Activities meet the following objectives:
- understand the importance of context in decoding an editorial cartoon
- understand how a cartoon uses satire to make a political statement
This is the ninth lesson in the series "Using Editorial Cartoons to Teach Social Justice."
To understand any editorial cartoon, you need to understand its context. What issue or event does it address? What different points of view do people have about the issue? Without knowing these things, the cartoon will be meaningless to you. In this lesson, you will explore the context of an editorial cartoon to appreciate its message.
Monte Wolverton. Reprinted with Permission. Teachers may purchase individual cartoons for other lesson plans at PoliticalCartoons.com
Use a Think-Pair-Share approach to identify the context of this cartoon.
1. Think about the context of this cartoon. What issues do you think it addresses? What makes you think so?
2. Pair: Discuss the context with a partner.
3. Share with the rest of the class what you and your partner have discussed.
Once you’ve discussed what you and your classmates think about the context, you can learn more about language diversity and discrimination based on language by reading Linguicism and Everyone Has an Accent.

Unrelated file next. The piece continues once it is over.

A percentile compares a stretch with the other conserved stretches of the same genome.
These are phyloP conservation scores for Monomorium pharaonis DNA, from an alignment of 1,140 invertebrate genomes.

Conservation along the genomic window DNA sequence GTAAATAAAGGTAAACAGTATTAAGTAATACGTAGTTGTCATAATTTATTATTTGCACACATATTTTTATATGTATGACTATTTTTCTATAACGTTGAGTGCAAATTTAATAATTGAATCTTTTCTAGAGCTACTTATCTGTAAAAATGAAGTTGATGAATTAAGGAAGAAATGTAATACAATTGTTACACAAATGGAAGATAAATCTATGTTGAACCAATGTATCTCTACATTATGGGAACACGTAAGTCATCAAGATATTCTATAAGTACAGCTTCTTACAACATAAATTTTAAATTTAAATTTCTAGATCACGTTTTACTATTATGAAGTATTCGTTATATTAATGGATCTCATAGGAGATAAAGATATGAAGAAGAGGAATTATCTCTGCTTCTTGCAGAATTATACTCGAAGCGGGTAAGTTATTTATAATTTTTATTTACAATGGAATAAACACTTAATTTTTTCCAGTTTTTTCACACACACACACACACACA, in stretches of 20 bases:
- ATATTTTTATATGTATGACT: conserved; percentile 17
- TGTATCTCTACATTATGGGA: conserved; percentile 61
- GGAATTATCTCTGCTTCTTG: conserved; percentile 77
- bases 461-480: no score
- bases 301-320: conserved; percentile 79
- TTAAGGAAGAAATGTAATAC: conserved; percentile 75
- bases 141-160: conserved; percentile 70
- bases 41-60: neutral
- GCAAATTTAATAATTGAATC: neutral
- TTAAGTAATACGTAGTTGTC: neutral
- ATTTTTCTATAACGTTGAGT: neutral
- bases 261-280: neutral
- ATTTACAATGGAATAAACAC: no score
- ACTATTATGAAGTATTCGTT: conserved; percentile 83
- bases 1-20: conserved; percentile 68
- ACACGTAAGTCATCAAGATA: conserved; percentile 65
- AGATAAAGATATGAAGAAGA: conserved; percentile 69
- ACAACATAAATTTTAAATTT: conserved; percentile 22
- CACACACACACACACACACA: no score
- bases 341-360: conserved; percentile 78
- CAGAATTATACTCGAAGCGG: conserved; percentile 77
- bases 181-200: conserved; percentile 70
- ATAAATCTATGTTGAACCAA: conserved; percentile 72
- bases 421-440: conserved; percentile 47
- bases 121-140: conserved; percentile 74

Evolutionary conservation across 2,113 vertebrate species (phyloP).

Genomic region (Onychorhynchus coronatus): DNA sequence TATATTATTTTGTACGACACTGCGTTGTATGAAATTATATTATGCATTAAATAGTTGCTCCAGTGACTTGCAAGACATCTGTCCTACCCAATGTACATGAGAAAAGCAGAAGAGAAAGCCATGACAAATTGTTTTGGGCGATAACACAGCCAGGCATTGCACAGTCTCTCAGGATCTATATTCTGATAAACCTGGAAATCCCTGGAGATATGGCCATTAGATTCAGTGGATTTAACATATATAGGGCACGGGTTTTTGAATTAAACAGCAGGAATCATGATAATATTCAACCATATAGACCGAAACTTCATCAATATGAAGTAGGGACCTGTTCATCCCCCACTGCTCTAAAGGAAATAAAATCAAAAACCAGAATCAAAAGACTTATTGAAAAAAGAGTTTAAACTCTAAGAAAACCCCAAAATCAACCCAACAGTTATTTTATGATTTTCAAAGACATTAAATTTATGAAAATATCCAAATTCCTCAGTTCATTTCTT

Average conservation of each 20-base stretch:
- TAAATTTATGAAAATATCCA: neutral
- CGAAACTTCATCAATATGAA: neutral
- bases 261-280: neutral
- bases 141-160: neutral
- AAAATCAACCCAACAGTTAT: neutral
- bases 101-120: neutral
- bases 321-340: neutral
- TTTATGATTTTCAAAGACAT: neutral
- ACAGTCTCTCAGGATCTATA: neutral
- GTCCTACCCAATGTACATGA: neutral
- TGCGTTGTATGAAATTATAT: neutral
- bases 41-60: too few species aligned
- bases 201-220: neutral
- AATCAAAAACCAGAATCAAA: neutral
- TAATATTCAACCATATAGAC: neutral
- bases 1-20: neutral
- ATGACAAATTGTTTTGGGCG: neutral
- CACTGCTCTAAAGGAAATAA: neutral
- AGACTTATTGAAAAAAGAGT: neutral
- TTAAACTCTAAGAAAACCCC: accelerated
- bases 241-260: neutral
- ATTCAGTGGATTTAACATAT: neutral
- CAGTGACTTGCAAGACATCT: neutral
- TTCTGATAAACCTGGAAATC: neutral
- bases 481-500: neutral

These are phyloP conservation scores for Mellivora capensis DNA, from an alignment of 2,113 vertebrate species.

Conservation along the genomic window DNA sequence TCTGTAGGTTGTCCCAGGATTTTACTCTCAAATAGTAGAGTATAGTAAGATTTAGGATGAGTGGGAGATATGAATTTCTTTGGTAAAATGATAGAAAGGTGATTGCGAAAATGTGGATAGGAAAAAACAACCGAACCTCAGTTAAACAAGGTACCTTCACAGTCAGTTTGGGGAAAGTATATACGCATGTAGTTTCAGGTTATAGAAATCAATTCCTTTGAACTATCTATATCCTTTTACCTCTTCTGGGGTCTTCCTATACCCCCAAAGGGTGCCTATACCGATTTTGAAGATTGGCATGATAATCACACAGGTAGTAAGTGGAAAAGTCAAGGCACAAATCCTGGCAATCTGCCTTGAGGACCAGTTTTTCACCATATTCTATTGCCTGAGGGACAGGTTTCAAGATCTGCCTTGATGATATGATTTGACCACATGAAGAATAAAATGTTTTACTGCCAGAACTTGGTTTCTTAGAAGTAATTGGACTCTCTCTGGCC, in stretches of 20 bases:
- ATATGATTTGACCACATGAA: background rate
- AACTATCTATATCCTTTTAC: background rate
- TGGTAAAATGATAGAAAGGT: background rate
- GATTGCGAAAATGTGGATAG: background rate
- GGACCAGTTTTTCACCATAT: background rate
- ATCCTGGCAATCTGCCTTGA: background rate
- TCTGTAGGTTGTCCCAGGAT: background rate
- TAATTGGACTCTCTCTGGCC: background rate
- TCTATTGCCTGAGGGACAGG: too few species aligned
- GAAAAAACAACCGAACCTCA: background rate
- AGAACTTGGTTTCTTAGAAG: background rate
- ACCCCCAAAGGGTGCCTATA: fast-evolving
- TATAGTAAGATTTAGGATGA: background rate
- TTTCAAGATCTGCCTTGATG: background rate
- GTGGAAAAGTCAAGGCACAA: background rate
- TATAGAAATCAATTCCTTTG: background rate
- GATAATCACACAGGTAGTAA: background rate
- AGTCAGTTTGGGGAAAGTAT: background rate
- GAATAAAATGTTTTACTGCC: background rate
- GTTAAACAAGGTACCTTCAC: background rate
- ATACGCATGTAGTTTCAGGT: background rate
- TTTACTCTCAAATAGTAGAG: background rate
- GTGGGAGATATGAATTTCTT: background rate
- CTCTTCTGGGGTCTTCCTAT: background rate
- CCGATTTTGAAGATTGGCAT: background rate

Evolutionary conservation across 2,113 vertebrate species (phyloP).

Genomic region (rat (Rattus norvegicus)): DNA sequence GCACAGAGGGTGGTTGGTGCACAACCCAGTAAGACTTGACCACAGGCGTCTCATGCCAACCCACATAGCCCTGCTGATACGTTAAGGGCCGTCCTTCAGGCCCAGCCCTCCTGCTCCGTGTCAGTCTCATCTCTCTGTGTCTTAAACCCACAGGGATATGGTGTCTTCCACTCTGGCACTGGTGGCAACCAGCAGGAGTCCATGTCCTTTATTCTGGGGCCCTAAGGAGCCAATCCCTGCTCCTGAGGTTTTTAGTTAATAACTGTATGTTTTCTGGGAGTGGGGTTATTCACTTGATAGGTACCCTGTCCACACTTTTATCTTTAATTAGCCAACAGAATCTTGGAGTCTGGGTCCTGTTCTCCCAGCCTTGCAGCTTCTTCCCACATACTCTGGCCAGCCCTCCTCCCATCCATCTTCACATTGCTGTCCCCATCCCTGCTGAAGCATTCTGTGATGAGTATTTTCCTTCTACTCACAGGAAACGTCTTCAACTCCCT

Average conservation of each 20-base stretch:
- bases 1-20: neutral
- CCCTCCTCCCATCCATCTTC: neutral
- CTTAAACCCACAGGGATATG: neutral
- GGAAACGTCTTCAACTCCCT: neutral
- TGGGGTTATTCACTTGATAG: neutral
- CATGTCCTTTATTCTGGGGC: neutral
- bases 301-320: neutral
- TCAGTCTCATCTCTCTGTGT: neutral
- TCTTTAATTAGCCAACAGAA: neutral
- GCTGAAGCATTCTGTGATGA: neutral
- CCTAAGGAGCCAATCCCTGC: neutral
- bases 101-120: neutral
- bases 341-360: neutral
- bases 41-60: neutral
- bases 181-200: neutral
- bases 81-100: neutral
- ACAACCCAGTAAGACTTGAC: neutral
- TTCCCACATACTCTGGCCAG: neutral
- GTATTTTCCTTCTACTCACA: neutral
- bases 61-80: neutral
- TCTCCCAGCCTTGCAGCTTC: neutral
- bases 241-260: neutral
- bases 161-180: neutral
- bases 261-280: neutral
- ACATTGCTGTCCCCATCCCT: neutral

The Cartoon’s Strategy: Satire
Now that you’ve thought about the context, you can analyze the strategy that the cartoonist uses to express his editorial comment. Satire is one way that cartoonists ridicule something and make a point. Sometimes satire involves exaggeration. By overstating something, the cartoonist reveals to the reader how ridiculous it is.
1. Describe how this cartoon uses satire.
2. What position does the cartoonist take regarding Americans who speak a language other than—or in addition to—English? What position does he take regarding those people who want everyone to speak only English in the United States?